Friday, October 9, 2015

My Dinner Companion

This week I am in beautiful Banff, a national park in Canada, accompanying my husband to an AHTD conference.  Although one guy told me it means, "Acquired Hyper-tension Disease," AHTD actually stands for "Association for High Tech Distributors." These affairs are old-hat for Jerry but it's a rare pleasure for me to join him.  Yes, I am totally out of my element here.  Meaningful conversation with the attendees will not be happening but I totally can socialize with the other spouses and we are staying in a castle in the mountains.  This luxury is not the normal world I inhabit but I am willing to adapt.

Beautiful Lake Louise
Photo courtesy of
Kathy Golubski

Last evening I found myself at dinner in a noisy restaurant sitting with a table full of strangers.  I was nervous because, as I said, I rarely attend these events and I'm totally clueless about almost any topic which they might discuss.  It's going to be a long, long night, fraught with mine-fields of dangerous opportunities in which I might unintentionally embarrass my significant other.  

The tension mounts.

I choose to forgo the cocktail and I get teased.  I stick to my guns.  I need my wits about me.

There are two other spouses at this table, but I am not sitting beside either one of them.  I am between Jerry and a gorgeous younger woman named Rhonda whom I initially thought was the host's wife.  Of course I didn't keep this assumption to myself.  The very first thing I said to her was, "How long have you and your husband been here?"  to which she chuckled and replied, "He's not my husband; he's my boss."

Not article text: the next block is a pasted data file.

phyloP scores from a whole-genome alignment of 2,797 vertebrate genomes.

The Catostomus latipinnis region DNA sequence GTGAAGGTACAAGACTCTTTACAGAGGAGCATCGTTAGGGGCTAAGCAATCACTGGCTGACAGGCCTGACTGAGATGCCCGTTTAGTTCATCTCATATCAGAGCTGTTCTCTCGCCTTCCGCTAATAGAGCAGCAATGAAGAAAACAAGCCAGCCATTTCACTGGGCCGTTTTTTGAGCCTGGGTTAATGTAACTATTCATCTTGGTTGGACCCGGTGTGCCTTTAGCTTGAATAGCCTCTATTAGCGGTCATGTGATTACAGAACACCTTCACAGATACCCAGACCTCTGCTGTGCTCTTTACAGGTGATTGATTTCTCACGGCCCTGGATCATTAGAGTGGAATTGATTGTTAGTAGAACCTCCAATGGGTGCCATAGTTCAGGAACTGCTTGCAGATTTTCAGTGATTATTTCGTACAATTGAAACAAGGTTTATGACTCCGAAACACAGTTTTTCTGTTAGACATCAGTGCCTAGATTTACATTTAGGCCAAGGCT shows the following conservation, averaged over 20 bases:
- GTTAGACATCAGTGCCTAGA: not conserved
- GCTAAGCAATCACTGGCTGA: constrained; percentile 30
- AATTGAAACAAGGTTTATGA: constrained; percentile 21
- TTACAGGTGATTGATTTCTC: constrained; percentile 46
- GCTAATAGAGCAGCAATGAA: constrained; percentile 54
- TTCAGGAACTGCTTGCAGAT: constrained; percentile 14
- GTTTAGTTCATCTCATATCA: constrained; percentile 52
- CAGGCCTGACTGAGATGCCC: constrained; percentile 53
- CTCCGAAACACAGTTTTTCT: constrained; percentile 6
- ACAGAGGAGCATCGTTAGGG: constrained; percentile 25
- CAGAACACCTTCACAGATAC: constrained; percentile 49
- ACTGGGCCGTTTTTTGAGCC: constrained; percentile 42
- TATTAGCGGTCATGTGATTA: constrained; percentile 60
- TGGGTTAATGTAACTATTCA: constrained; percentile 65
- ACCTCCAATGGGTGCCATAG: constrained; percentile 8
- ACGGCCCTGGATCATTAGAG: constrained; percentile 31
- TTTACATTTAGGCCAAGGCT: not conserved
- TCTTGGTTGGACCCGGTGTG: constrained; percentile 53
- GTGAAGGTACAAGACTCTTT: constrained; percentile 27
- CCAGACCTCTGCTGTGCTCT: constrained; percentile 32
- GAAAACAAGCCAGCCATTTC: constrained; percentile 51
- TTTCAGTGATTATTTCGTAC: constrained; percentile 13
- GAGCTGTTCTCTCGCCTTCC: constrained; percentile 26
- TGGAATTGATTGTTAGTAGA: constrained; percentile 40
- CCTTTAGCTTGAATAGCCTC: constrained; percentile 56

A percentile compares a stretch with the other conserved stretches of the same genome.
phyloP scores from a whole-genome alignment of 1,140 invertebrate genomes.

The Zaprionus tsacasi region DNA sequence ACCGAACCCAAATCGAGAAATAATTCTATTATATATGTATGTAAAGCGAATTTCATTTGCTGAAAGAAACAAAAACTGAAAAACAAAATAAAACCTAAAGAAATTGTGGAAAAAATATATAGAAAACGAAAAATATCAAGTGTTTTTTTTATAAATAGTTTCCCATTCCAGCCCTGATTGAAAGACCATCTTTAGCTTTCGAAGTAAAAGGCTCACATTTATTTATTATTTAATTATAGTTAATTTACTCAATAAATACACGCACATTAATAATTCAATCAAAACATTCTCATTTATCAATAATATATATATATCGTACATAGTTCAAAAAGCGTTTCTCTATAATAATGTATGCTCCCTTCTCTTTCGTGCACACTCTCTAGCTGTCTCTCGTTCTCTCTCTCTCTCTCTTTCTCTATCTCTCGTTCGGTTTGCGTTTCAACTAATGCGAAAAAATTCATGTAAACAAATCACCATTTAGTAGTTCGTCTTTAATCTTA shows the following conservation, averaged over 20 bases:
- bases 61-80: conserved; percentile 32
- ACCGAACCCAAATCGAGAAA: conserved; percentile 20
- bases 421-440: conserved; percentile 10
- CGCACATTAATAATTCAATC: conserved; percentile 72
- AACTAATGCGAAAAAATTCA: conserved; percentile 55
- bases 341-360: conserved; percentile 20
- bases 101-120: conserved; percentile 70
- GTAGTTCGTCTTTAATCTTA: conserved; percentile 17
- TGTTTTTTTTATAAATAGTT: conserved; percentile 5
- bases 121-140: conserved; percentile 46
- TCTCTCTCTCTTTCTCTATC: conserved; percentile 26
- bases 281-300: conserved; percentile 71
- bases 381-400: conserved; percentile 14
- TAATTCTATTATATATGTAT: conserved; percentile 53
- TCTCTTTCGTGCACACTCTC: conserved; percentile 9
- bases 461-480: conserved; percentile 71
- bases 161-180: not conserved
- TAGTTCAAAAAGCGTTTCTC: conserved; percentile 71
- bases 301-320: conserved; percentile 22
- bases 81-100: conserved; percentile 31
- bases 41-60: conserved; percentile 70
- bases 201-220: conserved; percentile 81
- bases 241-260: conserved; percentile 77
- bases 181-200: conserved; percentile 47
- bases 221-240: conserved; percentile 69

Oops.  Strike one.

In fairness to me, my husband's chosen career is male dominated so it was an honest mistake.  When you do come across a woman in this field though, you can bet your paycheck that she will be hard-working and as sharp as the blade of a well-honed knife.  Women who succeed in this industry are uber competent and dedicated; there is no express elevator to the top.  Because I know this, I am even more nervous than usual.

The guys were talking about football, or baseball or basketball - some sport.  I have nothing to contribute to this conversation so I'm only half-listening when this gal leans in my direction and says, "Do you like cocaine?"


To say that I was blindsided would be dramatic understatement. My mind froze. Where there was once brains, there are now just icicles.  I could feel the color drain out of my face.  How do I respond to this?  I knew - I just knew - that no matter what I said, it was going to be the wrong answer.

This is beyond awkward. 

After a pause that was far too long, I rose to the occasion.  I may not be in my element, but I have been a mother for almost forty years.  Within this timespan, there have been more than a few uncomfortable conversations.  I prepared for another.

Falling back on hard-won skills that parenthood has taught me, I looked her square in the face and, without flinching, I said, "Do I like cocaine?"

She burst out laughing.

"I'm from Kentucky," she said, "I said, 'Do you like UK?'"

The evening got a lot easier after that.

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